A Clinician’s Guide to Privacy and Communication in the ICU

for the Privacy, Access, and Engagement Task Force of the Libretto Consortium of the Gordon and Betty Moore Foundation, Leslie Francis, Micah A. Vorwaller, Hanan Aboumatar, Dominick L. Frosch, John Halamka, Ronen Rozenblum, Eileen Rubin, Barbara Sarnoff Lee, Jeremy Sugarman, Kathleen Turner, Samuel M. Brown

Research output: Contribution to journalArticle

Abstract

OBJECTIVE:: To review the legal issues concerning family members’ access to information when patients are in the ICU. DATA SOURCES:: U.S. Code, U.S. Code of Federal Regulations, and state legislative codes. DATA EXTRACTION:: Relevant legal statutes and regulations were identified and reviewed by the two attorney authors (L. F., M. A. V.). STUDY SELECTION:: Not applicable. DATA SYNTHESIS:: Review by all coauthors. CONCLUSIONS:: The Health Insurance Portability and Accountability Act and related laws should not be viewed as barriers to clinicians sharing information with ICU patients and their loved ones. Generally, under Health Insurance Portability and Accountability Act, personal representatives have the same authority to receive information that patients would otherwise have. Persons involved in the patient’s care also may be given information relevant to the episode of care unless the patient objects. ICUs should develop policies for handling the issues we identify about such information sharing, including policies for responding to telephone inquiries and methods for giving patients the opportunity to object to sharing information with individuals involved in their care. ICU clinicians also should be knowledgeable of their state’s laws about how to identify patients’ personal representatives and the authority of those representatives. Finally, ICU clinicians should be aware of any special restrictions their state places on medical information. In aggregate, these strategies should help ICU managers and clinicians facilitate robust communication with patients and their loved ones.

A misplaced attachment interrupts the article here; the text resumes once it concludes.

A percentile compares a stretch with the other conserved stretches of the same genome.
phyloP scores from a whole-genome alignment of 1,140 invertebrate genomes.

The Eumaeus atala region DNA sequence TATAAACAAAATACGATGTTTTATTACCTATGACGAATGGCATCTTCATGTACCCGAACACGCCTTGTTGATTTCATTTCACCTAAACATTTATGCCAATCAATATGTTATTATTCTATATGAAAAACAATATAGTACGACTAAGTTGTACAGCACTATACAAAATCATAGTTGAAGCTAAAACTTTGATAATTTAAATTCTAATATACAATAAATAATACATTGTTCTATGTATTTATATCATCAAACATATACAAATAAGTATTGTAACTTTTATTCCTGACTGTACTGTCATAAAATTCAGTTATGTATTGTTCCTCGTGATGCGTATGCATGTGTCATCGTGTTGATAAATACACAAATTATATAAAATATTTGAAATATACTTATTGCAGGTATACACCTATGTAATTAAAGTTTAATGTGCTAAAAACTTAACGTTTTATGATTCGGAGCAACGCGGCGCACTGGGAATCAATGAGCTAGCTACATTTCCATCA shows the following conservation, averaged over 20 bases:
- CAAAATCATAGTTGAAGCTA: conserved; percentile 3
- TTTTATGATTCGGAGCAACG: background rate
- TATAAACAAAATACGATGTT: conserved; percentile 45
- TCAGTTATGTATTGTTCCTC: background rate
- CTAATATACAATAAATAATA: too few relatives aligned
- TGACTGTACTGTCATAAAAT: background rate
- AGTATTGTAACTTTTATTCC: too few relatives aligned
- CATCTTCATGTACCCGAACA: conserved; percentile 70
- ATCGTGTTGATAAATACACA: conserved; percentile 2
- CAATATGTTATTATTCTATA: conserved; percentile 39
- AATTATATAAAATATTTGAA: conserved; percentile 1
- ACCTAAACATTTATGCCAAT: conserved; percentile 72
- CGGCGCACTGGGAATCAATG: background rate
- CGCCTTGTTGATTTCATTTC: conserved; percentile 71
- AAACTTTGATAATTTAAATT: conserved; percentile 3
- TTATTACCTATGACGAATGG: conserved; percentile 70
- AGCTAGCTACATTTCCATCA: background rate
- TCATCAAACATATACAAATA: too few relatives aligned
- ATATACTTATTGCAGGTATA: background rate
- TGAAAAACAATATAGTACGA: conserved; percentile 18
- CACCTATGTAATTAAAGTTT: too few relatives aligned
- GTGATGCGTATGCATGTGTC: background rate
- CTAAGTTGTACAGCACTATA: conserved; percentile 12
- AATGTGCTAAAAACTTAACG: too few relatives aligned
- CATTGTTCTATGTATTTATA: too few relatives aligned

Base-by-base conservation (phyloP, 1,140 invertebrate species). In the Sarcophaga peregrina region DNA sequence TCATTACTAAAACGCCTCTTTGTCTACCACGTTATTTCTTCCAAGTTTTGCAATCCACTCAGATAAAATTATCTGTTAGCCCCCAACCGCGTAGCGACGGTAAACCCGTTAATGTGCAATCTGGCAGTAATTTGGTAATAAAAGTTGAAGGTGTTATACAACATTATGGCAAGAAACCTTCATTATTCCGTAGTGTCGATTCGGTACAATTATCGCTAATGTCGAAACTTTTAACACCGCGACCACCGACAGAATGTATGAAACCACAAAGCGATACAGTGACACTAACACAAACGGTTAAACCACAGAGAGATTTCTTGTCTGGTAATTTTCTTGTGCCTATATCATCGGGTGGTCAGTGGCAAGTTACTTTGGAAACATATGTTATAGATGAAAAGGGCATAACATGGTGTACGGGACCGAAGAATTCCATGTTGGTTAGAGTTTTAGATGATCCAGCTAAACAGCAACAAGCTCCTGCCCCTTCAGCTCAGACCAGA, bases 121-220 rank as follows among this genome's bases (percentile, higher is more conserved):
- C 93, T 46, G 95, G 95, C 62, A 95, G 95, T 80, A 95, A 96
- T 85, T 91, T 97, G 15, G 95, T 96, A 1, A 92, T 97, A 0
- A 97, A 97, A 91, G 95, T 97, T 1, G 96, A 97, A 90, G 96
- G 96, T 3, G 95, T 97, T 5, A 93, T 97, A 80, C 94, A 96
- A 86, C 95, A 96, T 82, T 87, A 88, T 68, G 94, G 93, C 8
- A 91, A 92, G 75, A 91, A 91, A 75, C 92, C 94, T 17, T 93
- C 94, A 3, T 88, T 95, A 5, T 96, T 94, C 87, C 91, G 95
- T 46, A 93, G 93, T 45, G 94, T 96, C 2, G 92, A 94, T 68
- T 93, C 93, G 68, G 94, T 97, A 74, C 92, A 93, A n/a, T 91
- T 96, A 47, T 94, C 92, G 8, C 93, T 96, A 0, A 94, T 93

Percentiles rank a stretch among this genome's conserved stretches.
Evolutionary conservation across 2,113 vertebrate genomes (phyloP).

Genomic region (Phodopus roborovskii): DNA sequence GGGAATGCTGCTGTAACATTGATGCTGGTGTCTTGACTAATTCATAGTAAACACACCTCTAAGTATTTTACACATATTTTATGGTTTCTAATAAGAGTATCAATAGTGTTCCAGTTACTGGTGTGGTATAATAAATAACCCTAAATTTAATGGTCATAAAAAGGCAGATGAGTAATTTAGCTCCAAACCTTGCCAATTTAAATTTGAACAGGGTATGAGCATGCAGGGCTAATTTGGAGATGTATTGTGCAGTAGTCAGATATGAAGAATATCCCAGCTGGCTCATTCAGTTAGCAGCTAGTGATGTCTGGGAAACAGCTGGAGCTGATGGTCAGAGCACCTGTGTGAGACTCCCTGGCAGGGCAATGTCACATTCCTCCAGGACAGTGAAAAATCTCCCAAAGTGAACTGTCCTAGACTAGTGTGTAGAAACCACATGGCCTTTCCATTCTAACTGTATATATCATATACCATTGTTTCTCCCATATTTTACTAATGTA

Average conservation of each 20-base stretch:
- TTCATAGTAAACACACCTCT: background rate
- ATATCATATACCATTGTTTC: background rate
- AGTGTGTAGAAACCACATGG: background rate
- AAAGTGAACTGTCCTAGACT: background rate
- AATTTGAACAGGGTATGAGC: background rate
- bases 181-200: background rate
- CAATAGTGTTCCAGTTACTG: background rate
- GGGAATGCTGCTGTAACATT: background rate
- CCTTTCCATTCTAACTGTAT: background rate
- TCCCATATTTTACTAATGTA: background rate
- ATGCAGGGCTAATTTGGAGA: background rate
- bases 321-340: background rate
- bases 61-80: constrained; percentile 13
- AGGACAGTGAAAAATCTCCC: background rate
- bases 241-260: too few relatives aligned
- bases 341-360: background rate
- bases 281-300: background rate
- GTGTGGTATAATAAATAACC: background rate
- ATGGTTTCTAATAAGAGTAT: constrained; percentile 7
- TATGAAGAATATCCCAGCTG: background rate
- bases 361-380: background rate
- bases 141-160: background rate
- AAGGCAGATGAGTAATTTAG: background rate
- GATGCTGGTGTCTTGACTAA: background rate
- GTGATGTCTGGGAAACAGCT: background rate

LanguageEnglish (US)
JournalCritical Care Medicine
DOIs
StateAccepted/In press - Dec 2 2016

Fingerprint

Privacy
Communication
Information Dissemination
Health Insurance Portability and Accountability Act
Episode of Care
Patient Advocacy
Access to Information
Lawyers
Telephone
Patient Care

ASJC Scopus subject areas

  • Critical Care and Intensive Care Medicine

Cite this

for the Privacy, Access, and Engagement Task Force of the Libretto Consortium of the Gordon and Betty Moore Foundation (Accepted/In press). A Clinician’s Guide to Privacy and Communication in the ICU. Critical Care Medicine. DOI: 10.1097/CCM.0000000000002190

A Clinician’s Guide to Privacy and Communication in the ICU. / for the Privacy, Access, and Engagement Task Force of the Libretto Consortium of the Gordon and Betty Moore Foundation.

In: Critical Care Medicine, 02.12.2016.

Research output: Contribution to journalArticle

for the Privacy, Access, and Engagement Task Force of the Libretto Consortium of the Gordon and Betty Moore Foundation 2016, 'A Clinician’s Guide to Privacy and Communication in the ICU' Critical Care Medicine. DOI: 10.1097/CCM.0000000000002190
for the Privacy, Access, and Engagement Task Force of the Libretto Consortium of the Gordon and Betty Moore Foundation. A Clinician’s Guide to Privacy and Communication in the ICU. Critical Care Medicine. 2016 Dec 2. Available from, DOI: 10.1097/CCM.0000000000002190
for the Privacy, Access, and Engagement Task Force of the Libretto Consortium of the Gordon and Betty Moore Foundation. / A Clinician’s Guide to Privacy and Communication in the ICU. In: Critical Care Medicine. 2016
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